WIMBLEDON, ENGLAND — WIMBLEDON, England -- During a time when American men's tennis went nearly five years with only one major championship, Andre Agassi seemed to epitomize the problem.
Too much flash.
Too much money.
Too little heart.
Now, after falling short in 22 of 23 Grand Slam events -- Michael Chang's victory at the 1989 French Open was the only major title won by a U.S. player -- Americans have dominated the sport the past year.
With Agassi's five-set Wimbledon victory over Goran Ivanisevic at the All England Club, American men have won all three of this year's Grand Slam championships and four of the past six major singles titles.
"Three years ago, in every interview I did, I was asked what is wrong with American tennis," former tour player Brian Gottfried said. "Now, all I do is talk about what is right with American tennis."
As a coach in the United States Tennis Association's 4-year-old developmental program, Gottfried is starting to see progress, payback for the estimated $7 million-a-year investment.
It's not in Agassi's victory at Wimbledon, but in Chanda Rubin's junior girls championship Sunday and in Brian Dunn's reaching the final of the junior boys event at Wimbledon. Both are products of the USTA program.
"I wish I could say there's some magic thing we do, but there isn't," said Gottfried, who works out of the ATP headquarters near Jacksonville, Fla. "It's just all cyclical."
In reality, the apparent rejuvenation of American men's tennis might have more to do with Agassi's coach, Nick Bollettieri, than with the USTA.
Bollettieri, whose Bradenton, Fla., tennis academy has been the center of controversy for several years, has coached a group of American men's players that, at one time or another, included Agassi, Jim Courier, Aaron Krickstein and Jimmy Arias.
Though Agassi is the only highly ranked player remaining under Bollettieri -- the top-ranked Courier, who left three years ago, now is coached by Jose Higueras -- he has put his stamp on the game. Muscle tennis is being played at the higher echelons of the sport, with Agassi as its symbol.
"It's not the USTA developmental program that was responsible for this revival," NBC tennis analyst Bud Collins said during Wimbledon. "It's the Nick Bollettieri developmental program."
With Agassi's victory -- his first Grand Slam title after three notable failures -- it is likely that Bollettieri's business, not to mention his influence, will grow. The victory showed that a strong-armed baseliner can win on grass.
There are those, however, who wonder how much of an effect the USTA development program will have, if any. Except for sixth-ranked Jennifer Capriati and Rubin, a 16-year-old from Lafayette, La., few American teen-age girls have made much of an impact internationally.
Though there are three American men in the top 10, and No. 14 Agassi is likely to move up as well, there don't appear to be many phenoms on the horizon. Of the top men's players, only Chang received financial aid from the USTA.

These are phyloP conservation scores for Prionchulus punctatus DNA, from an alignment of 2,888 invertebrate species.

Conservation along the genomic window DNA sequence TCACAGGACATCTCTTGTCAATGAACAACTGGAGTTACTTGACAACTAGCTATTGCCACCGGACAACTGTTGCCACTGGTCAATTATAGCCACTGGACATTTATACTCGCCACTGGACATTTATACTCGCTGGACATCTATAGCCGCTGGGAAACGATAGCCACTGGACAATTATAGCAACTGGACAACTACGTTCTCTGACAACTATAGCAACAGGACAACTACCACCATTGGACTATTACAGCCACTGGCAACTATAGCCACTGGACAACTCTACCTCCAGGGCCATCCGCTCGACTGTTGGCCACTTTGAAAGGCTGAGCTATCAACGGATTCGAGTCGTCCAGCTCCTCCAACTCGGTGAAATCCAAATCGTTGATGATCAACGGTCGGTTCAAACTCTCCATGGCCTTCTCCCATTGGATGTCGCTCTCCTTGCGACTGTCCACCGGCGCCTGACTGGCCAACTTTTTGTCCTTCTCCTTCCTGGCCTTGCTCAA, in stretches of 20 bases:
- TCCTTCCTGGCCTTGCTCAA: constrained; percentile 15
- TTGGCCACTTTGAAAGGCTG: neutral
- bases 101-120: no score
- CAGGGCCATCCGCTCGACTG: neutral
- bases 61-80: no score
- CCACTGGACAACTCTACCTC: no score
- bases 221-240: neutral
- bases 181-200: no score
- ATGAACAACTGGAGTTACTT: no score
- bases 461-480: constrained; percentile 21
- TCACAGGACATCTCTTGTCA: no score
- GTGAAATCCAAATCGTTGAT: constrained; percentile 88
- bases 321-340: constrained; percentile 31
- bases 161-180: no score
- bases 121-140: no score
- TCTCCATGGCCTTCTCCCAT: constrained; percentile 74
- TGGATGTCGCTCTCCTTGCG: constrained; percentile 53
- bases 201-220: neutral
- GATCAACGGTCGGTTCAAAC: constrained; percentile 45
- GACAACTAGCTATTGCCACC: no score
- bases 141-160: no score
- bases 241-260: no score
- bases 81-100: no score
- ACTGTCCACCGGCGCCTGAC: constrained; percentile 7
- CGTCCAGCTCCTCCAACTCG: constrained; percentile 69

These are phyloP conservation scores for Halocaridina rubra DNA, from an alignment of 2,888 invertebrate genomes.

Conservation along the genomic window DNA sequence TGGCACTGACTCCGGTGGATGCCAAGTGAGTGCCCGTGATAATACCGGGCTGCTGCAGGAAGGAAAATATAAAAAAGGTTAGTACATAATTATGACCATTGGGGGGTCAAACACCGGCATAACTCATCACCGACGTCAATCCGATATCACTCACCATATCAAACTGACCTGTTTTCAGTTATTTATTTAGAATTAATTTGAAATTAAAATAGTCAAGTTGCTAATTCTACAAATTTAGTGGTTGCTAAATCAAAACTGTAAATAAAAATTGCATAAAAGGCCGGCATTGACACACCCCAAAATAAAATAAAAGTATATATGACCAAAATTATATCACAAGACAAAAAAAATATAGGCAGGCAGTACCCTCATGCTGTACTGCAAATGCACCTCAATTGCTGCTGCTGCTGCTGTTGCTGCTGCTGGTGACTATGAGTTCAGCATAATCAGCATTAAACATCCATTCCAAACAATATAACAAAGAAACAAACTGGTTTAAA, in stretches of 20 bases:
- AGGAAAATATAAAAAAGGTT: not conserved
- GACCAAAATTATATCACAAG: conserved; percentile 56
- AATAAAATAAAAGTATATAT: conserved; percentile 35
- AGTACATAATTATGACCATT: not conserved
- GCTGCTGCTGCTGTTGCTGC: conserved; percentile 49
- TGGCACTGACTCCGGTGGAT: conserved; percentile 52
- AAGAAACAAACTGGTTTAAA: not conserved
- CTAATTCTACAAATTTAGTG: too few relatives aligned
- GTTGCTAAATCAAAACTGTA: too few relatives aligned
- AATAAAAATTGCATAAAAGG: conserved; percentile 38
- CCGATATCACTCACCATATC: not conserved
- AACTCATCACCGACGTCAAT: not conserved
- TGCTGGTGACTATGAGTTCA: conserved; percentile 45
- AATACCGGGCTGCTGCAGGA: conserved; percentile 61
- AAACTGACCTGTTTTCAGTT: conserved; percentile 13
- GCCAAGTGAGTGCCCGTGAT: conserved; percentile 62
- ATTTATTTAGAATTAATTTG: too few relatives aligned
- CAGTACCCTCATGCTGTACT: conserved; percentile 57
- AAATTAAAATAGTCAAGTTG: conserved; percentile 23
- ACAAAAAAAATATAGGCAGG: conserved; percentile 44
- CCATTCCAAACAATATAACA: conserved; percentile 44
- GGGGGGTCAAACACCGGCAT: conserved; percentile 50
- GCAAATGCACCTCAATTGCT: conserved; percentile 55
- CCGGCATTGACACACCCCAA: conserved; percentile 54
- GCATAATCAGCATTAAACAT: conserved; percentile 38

For that reason, some are questioning the time, effort and, more importantly, money the USTA is investing in the future. It isn't so much a grass-roots program interested in finding and developing talent, they charge, as much as one helping only the top junior players whose abilities are well-established.
"Five years ago, the USTA was pushing the panic button," said Dick Stockton, another former men's tour player. "Jimmy [Connors] was in his mid-30s and John [McEnroe] was in his late 20s, and there was nobody coming up behind them. They hadn't done anything for 20 years, and they got nervous seeing what countries like Australia and Sweden were doing."
Though most respect the job being done by former tennis great Stan Smith, who heads the USTA, there is concern that the organization is throwing away money in order to improve its image. The coaches of several young pros, including Capriati, are paid by the USTA to travel with their proteges.
"In Texas, they are cutting local tennis programs," Stockton said. "Something isn't right with that. A lot more people could be playing tennis if there was a more equitable distribution of those USTA funds."
"On the one hand, he's [Stockton] right: These guys like Agassi and Courier and Sampras are already on their road," said Dick Dell, vice president of ProServ, the Arlington, Va., sports management company. "On the other hand, the concept is a good one in trying to select a group of kids at an early age and put them in an environment with good coaching, proper training."
Dell, whose company represents several American players, including Sampras, as well as international stars Gabriela Sabatini and Stefan Edberg, said the United States must make the same kind of commitment "in order to stay up with and maybe stay ahead of the curve."
At the same time, he said, "You can argue whether it's worth $7 million a year."
But the victory here by Agassi, as well as Courier's titles earlier this year at the Australian and French opens, will serve as a rebirth of American men's tennis. Agassi was the first U.S. man to win Wimbledon since McEnroe in 1984.
Along with Agassi's victory, this year's Wimbledon marked the first time that three American men made the semifinals since 1984. Agassi beat McEnroe, and Pete Sampras lost to Ivanisevic of Croatia.
"I think it's great," McEnroe, 33, said after reaching the semifinals for the first time in three years. "I mean, you've got Chang winning the French. Courier's won three majors in the last 18 months, and Andre's been so close, and Pete [Sampras, another Wimbledon semifinalist] won the [1990 U.S.] Open. And here I am again. I don't think that Americans have a whole lot to worry about at the moment."